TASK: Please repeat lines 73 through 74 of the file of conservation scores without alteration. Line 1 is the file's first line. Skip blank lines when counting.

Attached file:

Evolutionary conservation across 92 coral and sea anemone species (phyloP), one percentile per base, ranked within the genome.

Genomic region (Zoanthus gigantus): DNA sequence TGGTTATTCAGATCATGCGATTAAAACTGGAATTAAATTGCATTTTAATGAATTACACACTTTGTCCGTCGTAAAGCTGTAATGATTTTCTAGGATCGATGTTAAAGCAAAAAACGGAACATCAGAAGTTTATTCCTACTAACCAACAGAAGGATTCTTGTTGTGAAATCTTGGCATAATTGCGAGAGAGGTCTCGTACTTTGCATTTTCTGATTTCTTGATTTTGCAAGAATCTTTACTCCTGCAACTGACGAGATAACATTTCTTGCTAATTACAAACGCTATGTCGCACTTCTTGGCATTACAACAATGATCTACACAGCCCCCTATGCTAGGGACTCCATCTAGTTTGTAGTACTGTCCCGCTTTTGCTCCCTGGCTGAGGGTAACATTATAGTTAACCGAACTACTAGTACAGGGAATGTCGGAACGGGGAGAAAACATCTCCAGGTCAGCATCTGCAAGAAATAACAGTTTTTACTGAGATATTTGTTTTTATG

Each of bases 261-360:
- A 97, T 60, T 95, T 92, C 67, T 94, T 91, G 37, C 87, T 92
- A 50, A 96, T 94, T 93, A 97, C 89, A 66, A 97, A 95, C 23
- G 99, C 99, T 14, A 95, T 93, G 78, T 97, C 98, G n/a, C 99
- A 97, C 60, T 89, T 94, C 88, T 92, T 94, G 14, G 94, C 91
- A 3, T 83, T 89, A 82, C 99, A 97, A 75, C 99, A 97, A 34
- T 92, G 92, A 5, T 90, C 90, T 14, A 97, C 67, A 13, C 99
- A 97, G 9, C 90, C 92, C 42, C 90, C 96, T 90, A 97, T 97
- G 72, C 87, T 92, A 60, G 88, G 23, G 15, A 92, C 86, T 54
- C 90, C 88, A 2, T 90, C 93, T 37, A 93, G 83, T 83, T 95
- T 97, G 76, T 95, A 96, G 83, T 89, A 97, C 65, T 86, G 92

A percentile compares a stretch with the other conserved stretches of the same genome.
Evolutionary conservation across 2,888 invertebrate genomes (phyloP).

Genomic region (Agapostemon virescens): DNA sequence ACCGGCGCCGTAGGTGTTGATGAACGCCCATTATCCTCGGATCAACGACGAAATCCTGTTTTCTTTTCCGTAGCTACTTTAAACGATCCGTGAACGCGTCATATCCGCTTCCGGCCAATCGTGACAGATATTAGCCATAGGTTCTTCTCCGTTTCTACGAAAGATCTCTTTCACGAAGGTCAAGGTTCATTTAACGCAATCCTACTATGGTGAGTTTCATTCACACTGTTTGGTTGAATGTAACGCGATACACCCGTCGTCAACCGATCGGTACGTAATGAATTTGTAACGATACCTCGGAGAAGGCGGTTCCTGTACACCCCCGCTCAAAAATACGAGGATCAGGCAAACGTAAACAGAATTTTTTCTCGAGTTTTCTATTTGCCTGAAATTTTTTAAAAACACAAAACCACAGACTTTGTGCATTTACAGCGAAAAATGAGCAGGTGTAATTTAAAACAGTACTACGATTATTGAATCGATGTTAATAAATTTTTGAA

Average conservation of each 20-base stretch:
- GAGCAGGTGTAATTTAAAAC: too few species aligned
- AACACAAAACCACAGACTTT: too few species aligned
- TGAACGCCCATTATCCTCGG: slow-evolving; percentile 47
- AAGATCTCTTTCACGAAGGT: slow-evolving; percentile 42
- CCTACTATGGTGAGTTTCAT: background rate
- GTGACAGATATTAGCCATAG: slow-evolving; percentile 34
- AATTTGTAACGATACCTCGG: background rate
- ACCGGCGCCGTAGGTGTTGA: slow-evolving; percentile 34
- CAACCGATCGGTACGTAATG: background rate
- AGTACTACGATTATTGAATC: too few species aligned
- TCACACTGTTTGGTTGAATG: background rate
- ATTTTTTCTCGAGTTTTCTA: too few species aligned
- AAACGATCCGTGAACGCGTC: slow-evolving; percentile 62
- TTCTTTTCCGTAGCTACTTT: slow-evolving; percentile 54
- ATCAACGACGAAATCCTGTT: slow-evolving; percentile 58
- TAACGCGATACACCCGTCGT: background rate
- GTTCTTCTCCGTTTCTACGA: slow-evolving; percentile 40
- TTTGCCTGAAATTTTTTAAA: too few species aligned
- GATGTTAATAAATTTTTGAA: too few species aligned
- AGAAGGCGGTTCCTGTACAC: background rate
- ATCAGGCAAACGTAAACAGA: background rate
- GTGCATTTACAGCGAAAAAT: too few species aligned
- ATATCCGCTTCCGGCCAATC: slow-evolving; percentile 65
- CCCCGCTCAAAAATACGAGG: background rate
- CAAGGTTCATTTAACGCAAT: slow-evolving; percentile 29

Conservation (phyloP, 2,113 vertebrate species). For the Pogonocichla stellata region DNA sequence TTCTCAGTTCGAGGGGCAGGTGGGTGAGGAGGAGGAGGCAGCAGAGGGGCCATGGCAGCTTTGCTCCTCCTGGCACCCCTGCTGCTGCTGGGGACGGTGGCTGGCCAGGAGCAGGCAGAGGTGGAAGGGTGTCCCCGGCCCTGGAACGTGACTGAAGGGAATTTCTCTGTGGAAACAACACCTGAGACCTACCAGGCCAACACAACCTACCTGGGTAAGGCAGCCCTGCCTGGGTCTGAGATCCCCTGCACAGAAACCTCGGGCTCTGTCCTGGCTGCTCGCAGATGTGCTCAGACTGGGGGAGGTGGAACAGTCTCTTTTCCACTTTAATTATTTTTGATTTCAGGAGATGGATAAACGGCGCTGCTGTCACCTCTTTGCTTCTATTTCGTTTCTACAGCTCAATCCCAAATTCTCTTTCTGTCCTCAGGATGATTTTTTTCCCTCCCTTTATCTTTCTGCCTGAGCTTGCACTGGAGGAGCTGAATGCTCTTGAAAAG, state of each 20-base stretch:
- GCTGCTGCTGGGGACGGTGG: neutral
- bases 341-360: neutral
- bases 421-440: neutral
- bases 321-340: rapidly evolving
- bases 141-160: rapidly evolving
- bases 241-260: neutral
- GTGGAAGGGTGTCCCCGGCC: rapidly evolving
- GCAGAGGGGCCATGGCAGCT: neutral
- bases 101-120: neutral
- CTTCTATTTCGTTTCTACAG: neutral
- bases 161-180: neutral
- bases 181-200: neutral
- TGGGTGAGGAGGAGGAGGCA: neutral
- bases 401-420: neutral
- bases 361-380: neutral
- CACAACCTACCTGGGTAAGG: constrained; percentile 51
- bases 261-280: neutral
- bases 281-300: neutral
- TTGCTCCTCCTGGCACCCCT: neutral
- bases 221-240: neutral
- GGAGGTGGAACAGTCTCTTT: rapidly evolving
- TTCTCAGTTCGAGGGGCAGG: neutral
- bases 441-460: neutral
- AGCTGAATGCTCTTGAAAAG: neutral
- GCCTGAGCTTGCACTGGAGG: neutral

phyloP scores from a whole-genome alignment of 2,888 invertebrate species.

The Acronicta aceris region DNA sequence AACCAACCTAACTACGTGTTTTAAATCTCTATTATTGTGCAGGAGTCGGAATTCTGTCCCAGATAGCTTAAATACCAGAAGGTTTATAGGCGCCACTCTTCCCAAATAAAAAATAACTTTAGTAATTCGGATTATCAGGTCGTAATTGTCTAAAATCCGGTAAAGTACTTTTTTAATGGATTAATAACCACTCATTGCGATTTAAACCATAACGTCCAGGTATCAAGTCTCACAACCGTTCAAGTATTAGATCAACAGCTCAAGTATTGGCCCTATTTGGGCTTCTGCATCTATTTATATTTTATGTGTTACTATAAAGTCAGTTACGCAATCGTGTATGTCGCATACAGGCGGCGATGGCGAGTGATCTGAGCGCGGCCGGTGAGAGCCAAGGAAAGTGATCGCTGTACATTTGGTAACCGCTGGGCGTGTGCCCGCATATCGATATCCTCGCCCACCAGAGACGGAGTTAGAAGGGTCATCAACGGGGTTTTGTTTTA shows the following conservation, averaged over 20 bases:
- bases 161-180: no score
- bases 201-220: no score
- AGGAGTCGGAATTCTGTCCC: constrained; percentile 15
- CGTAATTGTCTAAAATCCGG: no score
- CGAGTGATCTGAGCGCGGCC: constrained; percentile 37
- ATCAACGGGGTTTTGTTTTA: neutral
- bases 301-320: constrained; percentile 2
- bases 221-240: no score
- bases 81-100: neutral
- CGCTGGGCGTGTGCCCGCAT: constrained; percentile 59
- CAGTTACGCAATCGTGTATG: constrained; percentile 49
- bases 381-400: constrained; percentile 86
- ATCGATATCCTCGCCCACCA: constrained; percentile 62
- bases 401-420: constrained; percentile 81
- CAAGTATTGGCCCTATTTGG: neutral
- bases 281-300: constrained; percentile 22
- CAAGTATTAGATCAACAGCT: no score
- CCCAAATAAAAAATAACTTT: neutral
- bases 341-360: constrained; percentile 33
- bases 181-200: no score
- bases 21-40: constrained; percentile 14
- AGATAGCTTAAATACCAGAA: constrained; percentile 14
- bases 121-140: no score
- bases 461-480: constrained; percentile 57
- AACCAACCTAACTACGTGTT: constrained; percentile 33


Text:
- AGGAGTCGGAATTCTGTCCC: constrained; percentile 15
- CGTAATTGTCTAAAATCCGG: no score